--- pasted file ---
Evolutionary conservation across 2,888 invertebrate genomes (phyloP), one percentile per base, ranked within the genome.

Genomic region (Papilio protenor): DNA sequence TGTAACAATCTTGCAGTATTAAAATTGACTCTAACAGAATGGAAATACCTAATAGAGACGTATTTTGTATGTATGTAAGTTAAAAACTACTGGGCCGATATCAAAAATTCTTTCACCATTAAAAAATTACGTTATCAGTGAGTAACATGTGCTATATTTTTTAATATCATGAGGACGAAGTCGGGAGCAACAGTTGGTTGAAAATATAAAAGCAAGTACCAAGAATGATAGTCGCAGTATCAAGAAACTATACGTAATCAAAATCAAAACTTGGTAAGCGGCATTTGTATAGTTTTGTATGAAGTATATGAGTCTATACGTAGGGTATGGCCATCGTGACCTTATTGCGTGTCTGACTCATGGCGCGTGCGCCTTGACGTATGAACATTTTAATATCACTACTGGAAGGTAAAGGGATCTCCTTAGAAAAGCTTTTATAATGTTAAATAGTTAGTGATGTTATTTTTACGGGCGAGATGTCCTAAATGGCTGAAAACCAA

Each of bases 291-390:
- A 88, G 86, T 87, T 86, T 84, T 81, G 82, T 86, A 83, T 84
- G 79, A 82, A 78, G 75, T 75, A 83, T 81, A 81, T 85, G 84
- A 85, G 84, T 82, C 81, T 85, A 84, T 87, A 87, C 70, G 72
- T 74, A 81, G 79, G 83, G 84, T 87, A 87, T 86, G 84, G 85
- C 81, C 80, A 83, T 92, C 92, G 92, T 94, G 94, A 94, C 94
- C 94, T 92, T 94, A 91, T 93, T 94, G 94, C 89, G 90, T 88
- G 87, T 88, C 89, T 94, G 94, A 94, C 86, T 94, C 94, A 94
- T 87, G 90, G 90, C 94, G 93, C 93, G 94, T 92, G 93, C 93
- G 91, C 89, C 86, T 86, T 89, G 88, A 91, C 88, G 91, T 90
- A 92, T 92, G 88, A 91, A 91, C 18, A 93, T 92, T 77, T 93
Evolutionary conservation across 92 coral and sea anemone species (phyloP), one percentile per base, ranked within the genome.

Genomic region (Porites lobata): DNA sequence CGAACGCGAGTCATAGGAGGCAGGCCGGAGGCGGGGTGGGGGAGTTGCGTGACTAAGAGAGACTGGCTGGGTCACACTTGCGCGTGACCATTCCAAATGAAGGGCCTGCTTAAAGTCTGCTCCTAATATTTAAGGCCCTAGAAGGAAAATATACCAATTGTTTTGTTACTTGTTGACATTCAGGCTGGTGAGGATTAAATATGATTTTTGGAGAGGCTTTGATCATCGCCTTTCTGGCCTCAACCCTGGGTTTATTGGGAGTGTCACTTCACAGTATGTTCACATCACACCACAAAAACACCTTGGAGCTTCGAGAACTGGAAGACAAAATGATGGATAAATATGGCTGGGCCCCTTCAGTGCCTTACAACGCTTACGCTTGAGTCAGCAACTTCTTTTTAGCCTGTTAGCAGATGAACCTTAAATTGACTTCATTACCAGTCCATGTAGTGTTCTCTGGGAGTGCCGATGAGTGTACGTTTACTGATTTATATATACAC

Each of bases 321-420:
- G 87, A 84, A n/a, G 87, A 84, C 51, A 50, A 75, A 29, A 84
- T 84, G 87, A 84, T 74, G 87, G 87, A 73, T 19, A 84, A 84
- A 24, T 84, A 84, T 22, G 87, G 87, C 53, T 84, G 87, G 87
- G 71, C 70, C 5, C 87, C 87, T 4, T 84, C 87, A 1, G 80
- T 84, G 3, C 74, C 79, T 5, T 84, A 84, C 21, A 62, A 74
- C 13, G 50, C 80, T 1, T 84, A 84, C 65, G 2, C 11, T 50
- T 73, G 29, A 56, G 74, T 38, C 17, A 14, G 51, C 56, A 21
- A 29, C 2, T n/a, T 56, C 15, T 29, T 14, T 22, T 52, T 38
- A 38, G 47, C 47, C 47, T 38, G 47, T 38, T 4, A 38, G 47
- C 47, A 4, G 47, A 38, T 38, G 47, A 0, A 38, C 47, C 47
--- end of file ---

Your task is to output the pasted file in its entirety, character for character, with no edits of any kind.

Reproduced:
Evolutionary conservation across 2,888 invertebrate genomes (phyloP), one percentile per base, ranked within the genome.

Genomic region (Papilio protenor): DNA sequence TGTAACAATCTTGCAGTATTAAAATTGACTCTAACAGAATGGAAATACCTAATAGAGACGTATTTTGTATGTATGTAAGTTAAAAACTACTGGGCCGATATCAAAAATTCTTTCACCATTAAAAAATTACGTTATCAGTGAGTAACATGTGCTATATTTTTTAATATCATGAGGACGAAGTCGGGAGCAACAGTTGGTTGAAAATATAAAAGCAAGTACCAAGAATGATAGTCGCAGTATCAAGAAACTATACGTAATCAAAATCAAAACTTGGTAAGCGGCATTTGTATAGTTTTGTATGAAGTATATGAGTCTATACGTAGGGTATGGCCATCGTGACCTTATTGCGTGTCTGACTCATGGCGCGTGCGCCTTGACGTATGAACATTTTAATATCACTACTGGAAGGTAAAGGGATCTCCTTAGAAAAGCTTTTATAATGTTAAATAGTTAGTGATGTTATTTTTACGGGCGAGATGTCCTAAATGGCTGAAAACCAA

Each of bases 291-390:
- A 88, G 86, T 87, T 86, T 84, T 81, G 82, T 86, A 83, T 84
- G 79, A 82, A 78, G 75, T 75, A 83, T 81, A 81, T 85, G 84
- A 85, G 84, T 82, C 81, T 85, A 84, T 87, A 87, C 70, G 72
- T 74, A 81, G 79, G 83, G 84, T 87, A 87, T 86, G 84, G 85
- C 81, C 80, A 83, T 92, C 92, G 92, T 94, G 94, A 94, C 94
- C 94, T 92, T 94, A 91, T 93, T 94, G 94, C 89, G 90, T 88
- G 87, T 88, C 89, T 94, G 94, A 94, C 86, T 94, C 94, A 94
- T 87, G 90, G 90, C 94, G 93, C 93, G 94, T 92, G 93, C 93
- G 91, C 89, C 86, T 86, T 89, G 88, A 91, C 88, G 91, T 90
- A 92, T 92, G 88, A 91, A 91, C 18, A 93, T 92, T 77, T 93
Evolutionary conservation across 92 coral and sea anemone species (phyloP), one percentile per base, ranked within the genome.

Genomic region (Porites lobata): DNA sequence CGAACGCGAGTCATAGGAGGCAGGCCGGAGGCGGGGTGGGGGAGTTGCGTGACTAAGAGAGACTGGCTGGGTCACACTTGCGCGTGACCATTCCAAATGAAGGGCCTGCTTAAAGTCTGCTCCTAATATTTAAGGCCCTAGAAGGAAAATATACCAATTGTTTTGTTACTTGTTGACATTCAGGCTGGTGAGGATTAAATATGATTTTTGGAGAGGCTTTGATCATCGCCTTTCTGGCCTCAACCCTGGGTTTATTGGGAGTGTCACTTCACAGTATGTTCACATCACACCACAAAAACACCTTGGAGCTTCGAGAACTGGAAGACAAAATGATGGATAAATATGGCTGGGCCCCTTCAGTGCCTTACAACGCTTACGCTTGAGTCAGCAACTTCTTTTTAGCCTGTTAGCAGATGAACCTTAAATTGACTTCATTACCAGTCCATGTAGTGTTCTCTGGGAGTGCCGATGAGTGTACGTTTACTGATTTATATATACAC

Each of bases 321-420:
- G 87, A 84, A n/a, G 87, A 84, C 51, A 50, A 75, A 29, A 84
- T 84, G 87, A 84, T 74, G 87, G 87, A 73, T 19, A 84, A 84
- A 24, T 84, A 84, T 22, G 87, G 87, C 53, T 84, G 87, G 87
- G 71, C 70, C 5, C 87, C 87, T 4, T 84, C 87, A 1, G 80
- T 84, G 3, C 74, C 79, T 5, T 84, A 84, C 21, A 62, A 74
- C 13, G 50, C 80, T 1, T 84, A 84, C 65, G 2, C 11, T 50
- T 73, G 29, A 56, G 74, T 38, C 17, A 14, G 51, C 56, A 21
- A 29, C 2, T n/a, T 56, C 15, T 29, T 14, T 22, T 52, T 38
- A 38, G 47, C 47, C 47, T 38, G 47, T 38, T 4, A 38, G 47
- C 47, A 4, G 47, A 38, T 38, G 47, A 0, A 38, C 47, C 47